Crossing Borders - A Festival of Plates
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Crossing Borders - A Festival of Plates
An art collaboration between students from UNWRA schools in Gaza and Chelsea Community Hospital School in London
Curated by CCHS School
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Photgraphs of the Plates

These 21 handmade plates are the result on an on-going partnership between UNWRA (United Nations Relief and Work Agency) schools in Gaza and Chelsea Community Hospital School in London.

The plates will be displayed at Leighton House as part of this year's Nour Festival.http://www.nourfestival.co.uk/

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Plates on display at Leighton House

Shaun and Alan installed the plates at Leighton House to fit in harmoniously with the existing collection. For two weeks they will be on display as part of this year's Nour festival.

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Nour Festival - Home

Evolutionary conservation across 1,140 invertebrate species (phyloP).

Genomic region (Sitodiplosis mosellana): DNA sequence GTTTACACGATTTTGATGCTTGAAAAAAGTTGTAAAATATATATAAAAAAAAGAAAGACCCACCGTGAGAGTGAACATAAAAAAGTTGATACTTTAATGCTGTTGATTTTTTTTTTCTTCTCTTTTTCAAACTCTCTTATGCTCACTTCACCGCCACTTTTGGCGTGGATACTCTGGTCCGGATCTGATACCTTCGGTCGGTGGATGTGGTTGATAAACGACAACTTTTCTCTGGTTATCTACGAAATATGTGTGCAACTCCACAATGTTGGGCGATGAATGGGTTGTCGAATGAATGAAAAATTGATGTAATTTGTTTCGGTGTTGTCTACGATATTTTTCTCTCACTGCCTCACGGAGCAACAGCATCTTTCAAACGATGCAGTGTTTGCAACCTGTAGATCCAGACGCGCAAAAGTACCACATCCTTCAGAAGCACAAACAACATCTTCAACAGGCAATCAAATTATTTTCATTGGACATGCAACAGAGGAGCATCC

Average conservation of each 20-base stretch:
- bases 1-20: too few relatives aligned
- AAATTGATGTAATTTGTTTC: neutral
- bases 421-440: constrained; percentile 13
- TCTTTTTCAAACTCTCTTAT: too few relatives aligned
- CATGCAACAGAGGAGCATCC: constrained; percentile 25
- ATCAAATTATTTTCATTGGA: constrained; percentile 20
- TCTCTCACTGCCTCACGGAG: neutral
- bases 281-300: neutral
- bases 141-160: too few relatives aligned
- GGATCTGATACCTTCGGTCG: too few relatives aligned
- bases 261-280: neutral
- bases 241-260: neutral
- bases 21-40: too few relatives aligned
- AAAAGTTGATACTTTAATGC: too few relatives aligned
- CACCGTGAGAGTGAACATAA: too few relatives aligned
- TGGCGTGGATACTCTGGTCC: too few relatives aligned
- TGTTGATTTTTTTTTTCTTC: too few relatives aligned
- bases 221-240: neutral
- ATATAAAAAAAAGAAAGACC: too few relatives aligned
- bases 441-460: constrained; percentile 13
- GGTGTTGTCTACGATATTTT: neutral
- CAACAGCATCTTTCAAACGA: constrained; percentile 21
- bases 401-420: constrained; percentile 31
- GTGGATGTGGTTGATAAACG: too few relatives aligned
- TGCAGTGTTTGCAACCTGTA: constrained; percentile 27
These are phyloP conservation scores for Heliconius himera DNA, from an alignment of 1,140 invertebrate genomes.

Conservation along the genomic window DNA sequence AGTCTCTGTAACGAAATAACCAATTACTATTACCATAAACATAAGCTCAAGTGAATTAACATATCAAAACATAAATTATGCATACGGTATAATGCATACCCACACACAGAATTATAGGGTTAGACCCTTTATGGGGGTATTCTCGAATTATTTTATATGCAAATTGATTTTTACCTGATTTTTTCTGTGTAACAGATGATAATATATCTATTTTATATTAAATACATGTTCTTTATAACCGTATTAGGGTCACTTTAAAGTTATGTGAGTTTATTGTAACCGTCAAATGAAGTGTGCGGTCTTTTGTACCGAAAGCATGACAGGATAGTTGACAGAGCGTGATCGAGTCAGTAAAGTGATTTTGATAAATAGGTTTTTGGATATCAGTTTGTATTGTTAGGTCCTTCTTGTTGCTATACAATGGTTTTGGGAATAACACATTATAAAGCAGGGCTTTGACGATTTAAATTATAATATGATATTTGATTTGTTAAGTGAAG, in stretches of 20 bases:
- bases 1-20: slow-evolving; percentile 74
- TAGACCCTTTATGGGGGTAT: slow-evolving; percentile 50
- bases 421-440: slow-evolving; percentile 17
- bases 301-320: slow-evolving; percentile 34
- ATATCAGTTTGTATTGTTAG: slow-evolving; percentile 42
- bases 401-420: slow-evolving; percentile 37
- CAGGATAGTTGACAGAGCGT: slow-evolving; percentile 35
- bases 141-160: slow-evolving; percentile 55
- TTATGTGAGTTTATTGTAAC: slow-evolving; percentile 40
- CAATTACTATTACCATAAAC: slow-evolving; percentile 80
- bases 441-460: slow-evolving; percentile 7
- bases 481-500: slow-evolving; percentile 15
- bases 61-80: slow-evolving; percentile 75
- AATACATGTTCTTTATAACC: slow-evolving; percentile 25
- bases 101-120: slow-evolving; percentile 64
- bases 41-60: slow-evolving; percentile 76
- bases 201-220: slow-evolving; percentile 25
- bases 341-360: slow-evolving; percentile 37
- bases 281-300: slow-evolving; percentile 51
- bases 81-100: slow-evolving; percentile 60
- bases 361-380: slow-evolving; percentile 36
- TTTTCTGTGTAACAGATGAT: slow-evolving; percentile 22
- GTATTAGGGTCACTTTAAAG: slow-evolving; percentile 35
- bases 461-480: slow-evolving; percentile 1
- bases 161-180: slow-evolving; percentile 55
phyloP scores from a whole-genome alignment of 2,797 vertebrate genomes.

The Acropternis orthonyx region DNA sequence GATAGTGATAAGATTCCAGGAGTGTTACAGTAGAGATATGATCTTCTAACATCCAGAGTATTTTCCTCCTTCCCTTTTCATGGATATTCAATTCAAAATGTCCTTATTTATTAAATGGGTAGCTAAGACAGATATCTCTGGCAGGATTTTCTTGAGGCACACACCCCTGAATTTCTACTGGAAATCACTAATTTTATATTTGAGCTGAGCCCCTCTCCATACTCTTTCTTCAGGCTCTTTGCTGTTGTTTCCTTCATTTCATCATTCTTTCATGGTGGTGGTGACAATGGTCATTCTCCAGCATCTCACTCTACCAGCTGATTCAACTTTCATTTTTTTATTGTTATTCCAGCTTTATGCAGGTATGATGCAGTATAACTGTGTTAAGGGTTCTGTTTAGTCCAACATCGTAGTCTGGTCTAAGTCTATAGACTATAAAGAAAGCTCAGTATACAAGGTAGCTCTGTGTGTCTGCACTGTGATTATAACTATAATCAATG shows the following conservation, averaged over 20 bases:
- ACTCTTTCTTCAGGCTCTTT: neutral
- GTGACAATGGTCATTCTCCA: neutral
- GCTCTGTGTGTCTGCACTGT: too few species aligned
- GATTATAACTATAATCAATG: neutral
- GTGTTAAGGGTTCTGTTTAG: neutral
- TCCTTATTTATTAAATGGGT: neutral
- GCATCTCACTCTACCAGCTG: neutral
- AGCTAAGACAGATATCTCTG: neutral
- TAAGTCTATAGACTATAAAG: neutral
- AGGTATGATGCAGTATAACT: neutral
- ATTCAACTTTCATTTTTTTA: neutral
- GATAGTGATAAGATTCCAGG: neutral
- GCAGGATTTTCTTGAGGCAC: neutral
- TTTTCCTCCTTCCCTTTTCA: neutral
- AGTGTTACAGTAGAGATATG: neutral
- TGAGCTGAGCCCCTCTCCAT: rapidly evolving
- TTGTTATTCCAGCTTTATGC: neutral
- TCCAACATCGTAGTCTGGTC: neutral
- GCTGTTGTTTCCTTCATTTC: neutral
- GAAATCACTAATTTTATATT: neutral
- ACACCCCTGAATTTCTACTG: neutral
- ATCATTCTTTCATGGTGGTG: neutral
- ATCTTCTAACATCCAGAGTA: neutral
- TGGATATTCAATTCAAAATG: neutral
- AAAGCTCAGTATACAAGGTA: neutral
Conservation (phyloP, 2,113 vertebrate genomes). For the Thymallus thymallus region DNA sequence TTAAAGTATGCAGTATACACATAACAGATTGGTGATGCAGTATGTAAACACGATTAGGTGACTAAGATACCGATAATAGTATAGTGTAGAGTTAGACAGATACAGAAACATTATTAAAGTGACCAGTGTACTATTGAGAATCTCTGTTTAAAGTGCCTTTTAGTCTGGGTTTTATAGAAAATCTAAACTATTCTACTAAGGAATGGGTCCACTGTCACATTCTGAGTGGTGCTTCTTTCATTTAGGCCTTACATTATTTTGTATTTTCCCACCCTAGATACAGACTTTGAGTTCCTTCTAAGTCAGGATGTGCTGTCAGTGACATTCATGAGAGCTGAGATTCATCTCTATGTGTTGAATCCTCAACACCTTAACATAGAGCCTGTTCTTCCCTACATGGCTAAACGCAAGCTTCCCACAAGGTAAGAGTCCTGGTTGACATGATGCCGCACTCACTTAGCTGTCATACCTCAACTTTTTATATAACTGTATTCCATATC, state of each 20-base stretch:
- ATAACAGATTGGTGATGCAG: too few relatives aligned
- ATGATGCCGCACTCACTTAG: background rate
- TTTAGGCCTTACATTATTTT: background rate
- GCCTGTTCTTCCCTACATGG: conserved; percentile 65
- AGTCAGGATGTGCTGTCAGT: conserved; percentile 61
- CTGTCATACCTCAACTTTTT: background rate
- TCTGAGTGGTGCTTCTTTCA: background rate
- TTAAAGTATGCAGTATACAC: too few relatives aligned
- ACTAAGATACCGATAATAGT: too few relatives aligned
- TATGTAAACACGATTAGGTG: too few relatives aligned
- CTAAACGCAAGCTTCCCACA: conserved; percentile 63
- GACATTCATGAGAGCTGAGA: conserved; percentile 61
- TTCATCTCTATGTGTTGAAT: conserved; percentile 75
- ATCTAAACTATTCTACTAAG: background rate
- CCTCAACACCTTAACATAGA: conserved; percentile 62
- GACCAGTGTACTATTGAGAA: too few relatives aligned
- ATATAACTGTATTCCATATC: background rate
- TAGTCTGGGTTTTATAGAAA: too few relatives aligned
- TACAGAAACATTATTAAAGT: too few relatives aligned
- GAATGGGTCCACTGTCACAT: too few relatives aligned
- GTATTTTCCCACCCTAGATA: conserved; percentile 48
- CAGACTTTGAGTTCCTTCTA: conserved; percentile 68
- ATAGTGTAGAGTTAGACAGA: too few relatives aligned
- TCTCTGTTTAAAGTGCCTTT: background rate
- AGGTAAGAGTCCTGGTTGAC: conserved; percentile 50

Nour Festival of Arts 2012 - Contemporary art, film, music, literature from the Middle East and North Africa...
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Budoor

Budoor | Crossing Borders - A Festival of Plates | Scoop.it

Place: Leighton HouseTime: 10

3.Team: Budoor, Jo, Shaun, Laura, Saed, 4.Dan, Evian, Grace, Jesse, Angelika, Fred,

5.Martin, Mohammed, Jehan and Alex

6. We did a book we used pictures and we 7.cut and sliced and did sticking

8. I felt happy.

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Original pictures from Gaza

The students from Gaza  produced a collection of drawings depicting their traditions and everyday life in Palestine. These drawings were then scanned and emailed to the Hospital School in London, where students had been making ceramic plates during their pottery classes and after-school activities. The drawings were then transferred onto the ceramic plates by a series of technical processes which the students had practised and perfected.

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Book making

Book making | Crossing Borders - A Festival of Plates | Scoop.it

We worked together to make books showing the original pictures, the plates and descriptive text both in Arabic and English. We titled the book 'Crossing Borders - A Festival of Plates'.

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Mohammed Fathi Altatari's comment, January 16, 2013 4:38 PM